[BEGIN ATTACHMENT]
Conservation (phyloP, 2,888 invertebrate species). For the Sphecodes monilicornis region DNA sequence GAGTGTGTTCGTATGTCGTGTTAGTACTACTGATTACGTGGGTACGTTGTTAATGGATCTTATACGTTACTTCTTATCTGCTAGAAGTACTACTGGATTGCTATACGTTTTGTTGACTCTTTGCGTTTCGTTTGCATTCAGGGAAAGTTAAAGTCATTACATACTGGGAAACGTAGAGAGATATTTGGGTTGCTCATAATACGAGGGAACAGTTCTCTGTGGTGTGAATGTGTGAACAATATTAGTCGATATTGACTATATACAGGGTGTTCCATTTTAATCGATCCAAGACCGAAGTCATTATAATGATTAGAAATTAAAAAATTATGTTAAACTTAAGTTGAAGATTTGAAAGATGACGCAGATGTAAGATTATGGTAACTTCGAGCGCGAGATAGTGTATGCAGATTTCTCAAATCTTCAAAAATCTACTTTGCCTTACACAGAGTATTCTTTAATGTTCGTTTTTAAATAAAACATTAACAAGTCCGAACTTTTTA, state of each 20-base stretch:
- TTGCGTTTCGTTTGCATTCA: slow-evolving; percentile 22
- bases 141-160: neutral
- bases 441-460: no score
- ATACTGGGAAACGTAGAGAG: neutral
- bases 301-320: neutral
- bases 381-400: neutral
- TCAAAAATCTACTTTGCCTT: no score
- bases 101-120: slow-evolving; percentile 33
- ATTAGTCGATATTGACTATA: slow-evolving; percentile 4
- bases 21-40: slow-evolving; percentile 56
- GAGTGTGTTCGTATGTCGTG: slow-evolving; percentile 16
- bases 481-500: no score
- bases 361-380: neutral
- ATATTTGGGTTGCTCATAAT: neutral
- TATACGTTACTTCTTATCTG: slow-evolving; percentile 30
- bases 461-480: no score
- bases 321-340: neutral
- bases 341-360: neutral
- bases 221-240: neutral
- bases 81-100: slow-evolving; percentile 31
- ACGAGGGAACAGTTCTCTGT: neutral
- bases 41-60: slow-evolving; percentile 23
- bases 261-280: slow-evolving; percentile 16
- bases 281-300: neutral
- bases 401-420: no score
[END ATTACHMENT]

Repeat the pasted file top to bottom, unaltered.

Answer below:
Conservation (phyloP, 2,888 invertebrate species). For the Sphecodes monilicornis region DNA sequence GAGTGTGTTCGTATGTCGTGTTAGTACTACTGATTACGTGGGTACGTTGTTAATGGATCTTATACGTTACTTCTTATCTGCTAGAAGTACTACTGGATTGCTATACGTTTTGTTGACTCTTTGCGTTTCGTTTGCATTCAGGGAAAGTTAAAGTCATTACATACTGGGAAACGTAGAGAGATATTTGGGTTGCTCATAATACGAGGGAACAGTTCTCTGTGGTGTGAATGTGTGAACAATATTAGTCGATATTGACTATATACAGGGTGTTCCATTTTAATCGATCCAAGACCGAAGTCATTATAATGATTAGAAATTAAAAAATTATGTTAAACTTAAGTTGAAGATTTGAAAGATGACGCAGATGTAAGATTATGGTAACTTCGAGCGCGAGATAGTGTATGCAGATTTCTCAAATCTTCAAAAATCTACTTTGCCTTACACAGAGTATTCTTTAATGTTCGTTTTTAAATAAAACATTAACAAGTCCGAACTTTTTA, state of each 20-base stretch:
- TTGCGTTTCGTTTGCATTCA: slow-evolving; percentile 22
- bases 141-160: neutral
- bases 441-460: no score
- ATACTGGGAAACGTAGAGAG: neutral
- bases 301-320: neutral
- bases 381-400: neutral
- TCAAAAATCTACTTTGCCTT: no score
- bases 101-120: slow-evolving; percentile 33
- ATTAGTCGATATTGACTATA: slow-evolving; percentile 4
- bases 21-40: slow-evolving; percentile 56
- GAGTGTGTTCGTATGTCGTG: slow-evolving; percentile 16
- bases 481-500: no score
- bases 361-380: neutral
- ATATTTGGGTTGCTCATAAT: neutral
- TATACGTTACTTCTTATCTG: slow-evolving; percentile 30
- bases 461-480: no score
- bases 321-340: neutral
- bases 341-360: neutral
- bases 221-240: neutral
- bases 81-100: slow-evolving; percentile 31
- ACGAGGGAACAGTTCTCTGT: neutral
- bases 41-60: slow-evolving; percentile 23
- bases 261-280: slow-evolving; percentile 16
- bases 281-300: neutral
- bases 401-420: no score